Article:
Business owners have many obligations. They have to consider their obligations to customers, to employees, to vendors, and sometimes even to law enforcement. One set of obligations that sometimes gets overlooked, however, is a business’s obligations to the public at large. One such obligation may come in to play when a business is considered a public forum. So the question becomes, when is a California business obligated to allow other members of the community to do things like solicit donations at their business? A recent court decision addressed that very question.
Shopping Center Policy on Solicitation
The Court’s decision was in a case called Donahue Schriber Realty Group, Inc. v. Nu Creation Outreach. The realty group controls the Fig Garden Village shopping center, which is an outdoor shopping center with about sixty retailers. The shopping center has a policy that prohibits the solicitation of donations on shopping center property. Other forms of expressive activity, like collecting signatures for petitions, are allowed but only in a designated “public forum area.” One day, back in 2013, two solicitors for Nu Creation Outreach went to the shopping center and solicited donations for their organization on sidewalk areas adjacent to store entrances within the shopping center. The next day six to eight solicitors from the organization showed up and started soliciting donations. Shopping center representatives explained the policy and asked the solicitors to leave, but they refused. The shopping center then called the police, but the police refused to arrest the solicitors without a court order.
Shopping Center Goes to Court
This left the shopping center with one option to have its policy observed–going to court. It filed a complaint for declaratory relief and trespass and filed an application for a temporary restraining order (TRO) and an order to show cause (OSC) why a preliminary injunction should not be issued preventing Nu Creation and its agents from soliciting on shopping center property. The defendants were Nu Creation Outreach and Damone Daniel. The trial court granted the TRO and the OSC. After holding a hearing, the trial court issued an injunction that was a partial win for the shopping mall. It did not prohibit all solicitation on shopping center property, but it did restrict the solicitation to the designated “public forum area.” Nu Creation Outreach and Damone Daniel appealed.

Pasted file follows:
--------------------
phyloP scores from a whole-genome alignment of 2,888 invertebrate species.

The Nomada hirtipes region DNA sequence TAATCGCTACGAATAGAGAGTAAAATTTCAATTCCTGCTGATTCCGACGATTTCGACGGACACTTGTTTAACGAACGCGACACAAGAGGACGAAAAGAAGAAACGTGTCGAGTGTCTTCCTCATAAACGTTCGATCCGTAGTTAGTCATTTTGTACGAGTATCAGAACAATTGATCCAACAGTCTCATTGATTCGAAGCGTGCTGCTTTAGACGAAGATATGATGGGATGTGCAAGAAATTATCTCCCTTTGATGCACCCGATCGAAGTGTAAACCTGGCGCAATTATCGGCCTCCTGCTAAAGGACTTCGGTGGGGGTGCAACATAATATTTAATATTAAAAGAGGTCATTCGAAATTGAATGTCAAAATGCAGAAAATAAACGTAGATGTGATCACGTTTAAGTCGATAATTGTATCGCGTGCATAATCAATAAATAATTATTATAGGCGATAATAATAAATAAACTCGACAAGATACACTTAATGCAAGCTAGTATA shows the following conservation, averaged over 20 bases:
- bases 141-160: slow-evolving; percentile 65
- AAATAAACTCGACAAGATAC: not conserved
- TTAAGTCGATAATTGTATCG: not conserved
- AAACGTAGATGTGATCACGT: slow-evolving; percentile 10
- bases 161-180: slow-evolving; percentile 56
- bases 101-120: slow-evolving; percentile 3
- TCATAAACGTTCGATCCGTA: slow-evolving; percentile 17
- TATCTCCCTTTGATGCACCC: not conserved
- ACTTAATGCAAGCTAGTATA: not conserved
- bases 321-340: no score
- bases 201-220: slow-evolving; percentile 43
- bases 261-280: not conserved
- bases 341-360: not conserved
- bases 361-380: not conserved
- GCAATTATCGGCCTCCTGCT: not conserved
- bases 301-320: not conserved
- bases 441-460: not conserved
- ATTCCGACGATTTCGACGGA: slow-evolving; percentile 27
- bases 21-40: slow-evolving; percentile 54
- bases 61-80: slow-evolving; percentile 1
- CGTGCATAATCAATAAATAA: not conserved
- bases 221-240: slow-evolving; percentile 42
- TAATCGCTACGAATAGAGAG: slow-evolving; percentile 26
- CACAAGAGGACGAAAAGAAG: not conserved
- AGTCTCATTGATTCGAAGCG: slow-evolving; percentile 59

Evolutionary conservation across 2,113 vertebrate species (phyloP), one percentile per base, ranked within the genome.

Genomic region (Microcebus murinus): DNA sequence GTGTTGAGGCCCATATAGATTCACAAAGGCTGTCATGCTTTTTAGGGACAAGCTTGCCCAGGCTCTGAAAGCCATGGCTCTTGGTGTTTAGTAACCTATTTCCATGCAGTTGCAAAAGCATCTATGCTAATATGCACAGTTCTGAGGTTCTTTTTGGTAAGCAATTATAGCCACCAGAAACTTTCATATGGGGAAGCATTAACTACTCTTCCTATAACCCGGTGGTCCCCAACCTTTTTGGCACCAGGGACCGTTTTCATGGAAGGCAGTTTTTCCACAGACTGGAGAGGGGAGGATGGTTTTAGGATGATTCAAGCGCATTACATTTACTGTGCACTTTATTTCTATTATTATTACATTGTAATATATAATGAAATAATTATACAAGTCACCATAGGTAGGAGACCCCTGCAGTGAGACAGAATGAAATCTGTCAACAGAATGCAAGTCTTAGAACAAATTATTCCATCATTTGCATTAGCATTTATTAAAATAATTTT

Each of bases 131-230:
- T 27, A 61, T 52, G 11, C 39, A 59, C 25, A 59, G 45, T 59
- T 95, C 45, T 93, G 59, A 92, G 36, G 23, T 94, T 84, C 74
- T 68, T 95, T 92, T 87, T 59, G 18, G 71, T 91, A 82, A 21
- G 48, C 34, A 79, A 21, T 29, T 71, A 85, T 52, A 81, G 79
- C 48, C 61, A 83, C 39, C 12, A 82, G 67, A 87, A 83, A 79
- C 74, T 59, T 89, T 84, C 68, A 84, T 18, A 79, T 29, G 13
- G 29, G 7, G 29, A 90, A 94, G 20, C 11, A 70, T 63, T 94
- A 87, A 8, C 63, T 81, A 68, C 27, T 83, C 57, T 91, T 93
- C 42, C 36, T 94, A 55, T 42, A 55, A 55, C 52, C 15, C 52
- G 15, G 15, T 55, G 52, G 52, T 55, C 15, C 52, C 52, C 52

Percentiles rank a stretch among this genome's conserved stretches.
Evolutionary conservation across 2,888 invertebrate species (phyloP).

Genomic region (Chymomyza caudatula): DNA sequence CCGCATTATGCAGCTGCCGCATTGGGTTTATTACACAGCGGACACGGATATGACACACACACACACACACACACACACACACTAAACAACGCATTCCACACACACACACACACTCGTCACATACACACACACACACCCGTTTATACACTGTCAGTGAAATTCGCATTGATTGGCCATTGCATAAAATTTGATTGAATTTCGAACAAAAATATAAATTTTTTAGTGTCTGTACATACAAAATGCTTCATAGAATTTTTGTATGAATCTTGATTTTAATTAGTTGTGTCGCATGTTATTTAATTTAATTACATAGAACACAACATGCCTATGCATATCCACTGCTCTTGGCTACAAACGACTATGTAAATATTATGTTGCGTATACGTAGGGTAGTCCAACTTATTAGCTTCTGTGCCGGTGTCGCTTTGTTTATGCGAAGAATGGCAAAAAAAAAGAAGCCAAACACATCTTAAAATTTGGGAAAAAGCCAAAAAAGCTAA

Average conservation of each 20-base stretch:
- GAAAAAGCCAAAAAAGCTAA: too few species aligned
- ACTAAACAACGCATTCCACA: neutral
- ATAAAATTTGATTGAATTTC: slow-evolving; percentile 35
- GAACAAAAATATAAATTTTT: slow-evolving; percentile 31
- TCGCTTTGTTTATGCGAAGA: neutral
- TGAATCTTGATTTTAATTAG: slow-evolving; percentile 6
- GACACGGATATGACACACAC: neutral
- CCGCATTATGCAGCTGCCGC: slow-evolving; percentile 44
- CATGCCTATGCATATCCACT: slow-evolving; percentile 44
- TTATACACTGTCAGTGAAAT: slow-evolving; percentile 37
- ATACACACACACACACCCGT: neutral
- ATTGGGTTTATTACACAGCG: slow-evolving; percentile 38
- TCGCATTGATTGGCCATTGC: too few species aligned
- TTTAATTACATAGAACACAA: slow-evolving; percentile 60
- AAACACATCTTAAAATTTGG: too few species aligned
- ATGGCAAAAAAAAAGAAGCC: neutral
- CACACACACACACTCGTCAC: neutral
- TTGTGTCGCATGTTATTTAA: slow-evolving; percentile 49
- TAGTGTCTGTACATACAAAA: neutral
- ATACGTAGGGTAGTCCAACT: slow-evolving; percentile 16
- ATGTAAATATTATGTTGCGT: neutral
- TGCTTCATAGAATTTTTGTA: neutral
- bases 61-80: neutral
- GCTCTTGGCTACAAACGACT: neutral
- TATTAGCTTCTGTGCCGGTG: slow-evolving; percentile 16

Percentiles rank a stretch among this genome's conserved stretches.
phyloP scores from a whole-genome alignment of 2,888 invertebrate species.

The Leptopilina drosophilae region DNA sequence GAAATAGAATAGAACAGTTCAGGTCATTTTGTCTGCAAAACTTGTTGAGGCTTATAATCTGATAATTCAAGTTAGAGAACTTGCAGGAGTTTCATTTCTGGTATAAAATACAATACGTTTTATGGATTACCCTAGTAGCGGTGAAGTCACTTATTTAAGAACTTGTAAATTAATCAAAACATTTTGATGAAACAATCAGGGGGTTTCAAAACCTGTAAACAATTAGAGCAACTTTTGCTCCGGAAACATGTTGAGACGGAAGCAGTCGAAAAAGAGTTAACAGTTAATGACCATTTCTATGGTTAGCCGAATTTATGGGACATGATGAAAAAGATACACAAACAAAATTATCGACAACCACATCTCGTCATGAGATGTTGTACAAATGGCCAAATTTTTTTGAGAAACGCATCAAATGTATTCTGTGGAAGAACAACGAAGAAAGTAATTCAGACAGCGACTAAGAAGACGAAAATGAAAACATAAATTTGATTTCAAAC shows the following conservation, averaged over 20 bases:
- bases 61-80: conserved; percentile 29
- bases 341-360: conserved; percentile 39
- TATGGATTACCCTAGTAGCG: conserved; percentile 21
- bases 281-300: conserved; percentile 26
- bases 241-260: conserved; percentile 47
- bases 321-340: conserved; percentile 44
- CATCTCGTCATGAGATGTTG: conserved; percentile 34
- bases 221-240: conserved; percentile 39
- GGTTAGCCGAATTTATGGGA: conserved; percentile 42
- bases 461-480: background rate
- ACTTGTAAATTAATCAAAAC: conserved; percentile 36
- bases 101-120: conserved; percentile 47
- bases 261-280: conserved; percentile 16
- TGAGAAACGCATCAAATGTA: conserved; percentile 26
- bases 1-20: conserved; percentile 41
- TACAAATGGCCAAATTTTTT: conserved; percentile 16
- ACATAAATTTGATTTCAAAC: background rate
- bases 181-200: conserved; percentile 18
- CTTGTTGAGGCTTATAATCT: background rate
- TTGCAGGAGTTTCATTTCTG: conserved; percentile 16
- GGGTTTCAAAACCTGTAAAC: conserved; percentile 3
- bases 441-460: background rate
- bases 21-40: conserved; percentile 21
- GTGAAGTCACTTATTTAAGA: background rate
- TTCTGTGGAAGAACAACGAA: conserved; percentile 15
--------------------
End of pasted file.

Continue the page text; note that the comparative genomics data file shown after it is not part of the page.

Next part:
California Court of Appeals Sides with Shopping Mall
The Court first ruled that Nu Creation Outreach could not continue in its appeal because it was not represented by counsel. However, Daniel’s appeal proceeded. The key issue in the appeal was whether the area where the solicitors were soliciting constituted a “public forum” where “speech could be limited only by reasonable time, place, and manner restrictions that are content-neutral, narrowly tailored, and leave ample alternative means of communication of the information.” This is the standard already laid out by the California Supreme Court in Fashion Valley Mall, LLC v. National Labor Relations Board. The shopping mall argued that the store entrances were not a public forum because they were not designed or furnished to induce shoppers to congregate for entertainment, relaxation, or conversation. Instead they were designed only to facilitate customer access to stores. The Court agreed with this argument as the trial court’s decision to do so was supported by substantial evidence. So the injunction will remain in place and solicitation will only be allowed in public forum areas, not next to store entrances.